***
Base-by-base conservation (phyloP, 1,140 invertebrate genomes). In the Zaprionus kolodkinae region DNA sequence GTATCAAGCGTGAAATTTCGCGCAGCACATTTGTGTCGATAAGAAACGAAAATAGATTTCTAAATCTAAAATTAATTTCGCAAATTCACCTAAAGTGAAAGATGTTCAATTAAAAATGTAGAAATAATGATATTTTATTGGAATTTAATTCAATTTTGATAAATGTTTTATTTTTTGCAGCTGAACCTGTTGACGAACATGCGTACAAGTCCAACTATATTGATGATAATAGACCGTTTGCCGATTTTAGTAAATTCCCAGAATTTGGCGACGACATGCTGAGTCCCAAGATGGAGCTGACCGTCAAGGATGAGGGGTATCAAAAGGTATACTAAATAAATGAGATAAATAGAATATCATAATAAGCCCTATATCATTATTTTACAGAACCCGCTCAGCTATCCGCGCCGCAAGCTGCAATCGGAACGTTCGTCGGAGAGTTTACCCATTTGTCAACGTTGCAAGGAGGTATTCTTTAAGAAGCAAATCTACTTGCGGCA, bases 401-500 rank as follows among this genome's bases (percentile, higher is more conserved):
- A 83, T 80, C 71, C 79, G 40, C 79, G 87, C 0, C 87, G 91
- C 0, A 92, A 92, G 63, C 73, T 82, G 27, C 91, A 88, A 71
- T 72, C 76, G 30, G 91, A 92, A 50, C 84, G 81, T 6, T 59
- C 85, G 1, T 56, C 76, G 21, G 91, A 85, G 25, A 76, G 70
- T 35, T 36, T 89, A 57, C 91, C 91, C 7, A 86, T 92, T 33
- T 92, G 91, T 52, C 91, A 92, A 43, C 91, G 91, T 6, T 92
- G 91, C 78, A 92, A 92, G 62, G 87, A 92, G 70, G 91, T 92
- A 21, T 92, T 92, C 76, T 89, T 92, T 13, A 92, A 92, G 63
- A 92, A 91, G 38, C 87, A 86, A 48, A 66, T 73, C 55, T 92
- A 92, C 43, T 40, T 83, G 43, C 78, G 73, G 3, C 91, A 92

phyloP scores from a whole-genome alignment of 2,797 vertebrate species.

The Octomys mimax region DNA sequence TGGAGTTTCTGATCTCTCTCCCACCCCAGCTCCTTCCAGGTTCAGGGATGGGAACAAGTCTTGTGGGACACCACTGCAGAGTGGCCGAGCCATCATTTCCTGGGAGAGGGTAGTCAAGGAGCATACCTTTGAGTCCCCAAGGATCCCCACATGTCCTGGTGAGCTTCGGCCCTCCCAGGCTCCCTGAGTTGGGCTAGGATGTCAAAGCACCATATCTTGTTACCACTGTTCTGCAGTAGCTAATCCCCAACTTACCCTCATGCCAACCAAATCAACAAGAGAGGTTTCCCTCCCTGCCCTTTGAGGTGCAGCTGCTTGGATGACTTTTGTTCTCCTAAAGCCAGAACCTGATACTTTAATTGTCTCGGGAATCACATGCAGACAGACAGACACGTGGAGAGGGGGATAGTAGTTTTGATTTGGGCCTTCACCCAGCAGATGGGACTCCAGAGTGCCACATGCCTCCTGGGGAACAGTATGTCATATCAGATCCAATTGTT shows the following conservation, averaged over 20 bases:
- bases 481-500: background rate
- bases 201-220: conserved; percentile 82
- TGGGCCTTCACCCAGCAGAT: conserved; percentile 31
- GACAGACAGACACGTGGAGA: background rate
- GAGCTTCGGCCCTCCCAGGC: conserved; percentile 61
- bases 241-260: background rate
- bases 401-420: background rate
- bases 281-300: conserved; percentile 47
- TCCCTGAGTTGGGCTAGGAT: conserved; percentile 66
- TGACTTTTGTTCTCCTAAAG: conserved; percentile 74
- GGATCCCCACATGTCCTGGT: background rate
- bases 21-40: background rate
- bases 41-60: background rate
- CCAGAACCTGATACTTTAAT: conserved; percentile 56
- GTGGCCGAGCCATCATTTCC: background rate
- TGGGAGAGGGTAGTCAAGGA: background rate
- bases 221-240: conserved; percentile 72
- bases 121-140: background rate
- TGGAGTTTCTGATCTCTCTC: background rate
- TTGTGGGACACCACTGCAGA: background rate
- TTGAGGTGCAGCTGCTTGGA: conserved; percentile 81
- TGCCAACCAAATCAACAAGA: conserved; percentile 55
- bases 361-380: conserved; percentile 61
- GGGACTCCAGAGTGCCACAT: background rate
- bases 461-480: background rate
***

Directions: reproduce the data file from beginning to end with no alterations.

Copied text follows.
Base-by-base conservation (phyloP, 1,140 invertebrate genomes). In the Zaprionus kolodkinae region DNA sequence GTATCAAGCGTGAAATTTCGCGCAGCACATTTGTGTCGATAAGAAACGAAAATAGATTTCTAAATCTAAAATTAATTTCGCAAATTCACCTAAAGTGAAAGATGTTCAATTAAAAATGTAGAAATAATGATATTTTATTGGAATTTAATTCAATTTTGATAAATGTTTTATTTTTTGCAGCTGAACCTGTTGACGAACATGCGTACAAGTCCAACTATATTGATGATAATAGACCGTTTGCCGATTTTAGTAAATTCCCAGAATTTGGCGACGACATGCTGAGTCCCAAGATGGAGCTGACCGTCAAGGATGAGGGGTATCAAAAGGTATACTAAATAAATGAGATAAATAGAATATCATAATAAGCCCTATATCATTATTTTACAGAACCCGCTCAGCTATCCGCGCCGCAAGCTGCAATCGGAACGTTCGTCGGAGAGTTTACCCATTTGTCAACGTTGCAAGGAGGTATTCTTTAAGAAGCAAATCTACTTGCGGCA, bases 401-500 rank as follows among this genome's bases (percentile, higher is more conserved):
- A 83, T 80, C 71, C 79, G 40, C 79, G 87, C 0, C 87, G 91
- C 0, A 92, A 92, G 63, C 73, T 82, G 27, C 91, A 88, A 71
- T 72, C 76, G 30, G 91, A 92, A 50, C 84, G 81, T 6, T 59
- C 85, G 1, T 56, C 76, G 21, G 91, A 85, G 25, A 76, G 70
- T 35, T 36, T 89, A 57, C 91, C 91, C 7, A 86, T 92, T 33
- T 92, G 91, T 52, C 91, A 92, A 43, C 91, G 91, T 6, T 92
- G 91, C 78, A 92, A 92, G 62, G 87, A 92, G 70, G 91, T 92
- A 21, T 92, T 92, C 76, T 89, T 92, T 13, A 92, A 92, G 63
- A 92, A 91, G 38, C 87, A 86, A 48, A 66, T 73, C 55, T 92
- A 92, C 43, T 40, T 83, G 43, C 78, G 73, G 3, C 91, A 92

phyloP scores from a whole-genome alignment of 2,797 vertebrate species.

The Octomys mimax region DNA sequence TGGAGTTTCTGATCTCTCTCCCACCCCAGCTCCTTCCAGGTTCAGGGATGGGAACAAGTCTTGTGGGACACCACTGCAGAGTGGCCGAGCCATCATTTCCTGGGAGAGGGTAGTCAAGGAGCATACCTTTGAGTCCCCAAGGATCCCCACATGTCCTGGTGAGCTTCGGCCCTCCCAGGCTCCCTGAGTTGGGCTAGGATGTCAAAGCACCATATCTTGTTACCACTGTTCTGCAGTAGCTAATCCCCAACTTACCCTCATGCCAACCAAATCAACAAGAGAGGTTTCCCTCCCTGCCCTTTGAGGTGCAGCTGCTTGGATGACTTTTGTTCTCCTAAAGCCAGAACCTGATACTTTAATTGTCTCGGGAATCACATGCAGACAGACAGACACGTGGAGAGGGGGATAGTAGTTTTGATTTGGGCCTTCACCCAGCAGATGGGACTCCAGAGTGCCACATGCCTCCTGGGGAACAGTATGTCATATCAGATCCAATTGTT shows the following conservation, averaged over 20 bases:
- bases 481-500: background rate
- bases 201-220: conserved; percentile 82
- TGGGCCTTCACCCAGCAGAT: conserved; percentile 31
- GACAGACAGACACGTGGAGA: background rate
- GAGCTTCGGCCCTCCCAGGC: conserved; percentile 61
- bases 241-260: background rate
- bases 401-420: background rate
- bases 281-300: conserved; percentile 47
- TCCCTGAGTTGGGCTAGGAT: conserved; percentile 66
- TGACTTTTGTTCTCCTAAAG: conserved; percentile 74
- GGATCCCCACATGTCCTGGT: background rate
- bases 21-40: background rate
- bases 41-60: background rate
- CCAGAACCTGATACTTTAAT: conserved; percentile 56
- GTGGCCGAGCCATCATTTCC: background rate
- TGGGAGAGGGTAGTCAAGGA: background rate
- bases 221-240: conserved; percentile 72
- bases 121-140: background rate
- TGGAGTTTCTGATCTCTCTC: background rate
- TTGTGGGACACCACTGCAGA: background rate
- TTGAGGTGCAGCTGCTTGGA: conserved; percentile 81
- TGCCAACCAAATCAACAAGA: conserved; percentile 55
- bases 361-380: conserved; percentile 61
- GGGACTCCAGAGTGCCACAT: background rate
- bases 461-480: background rate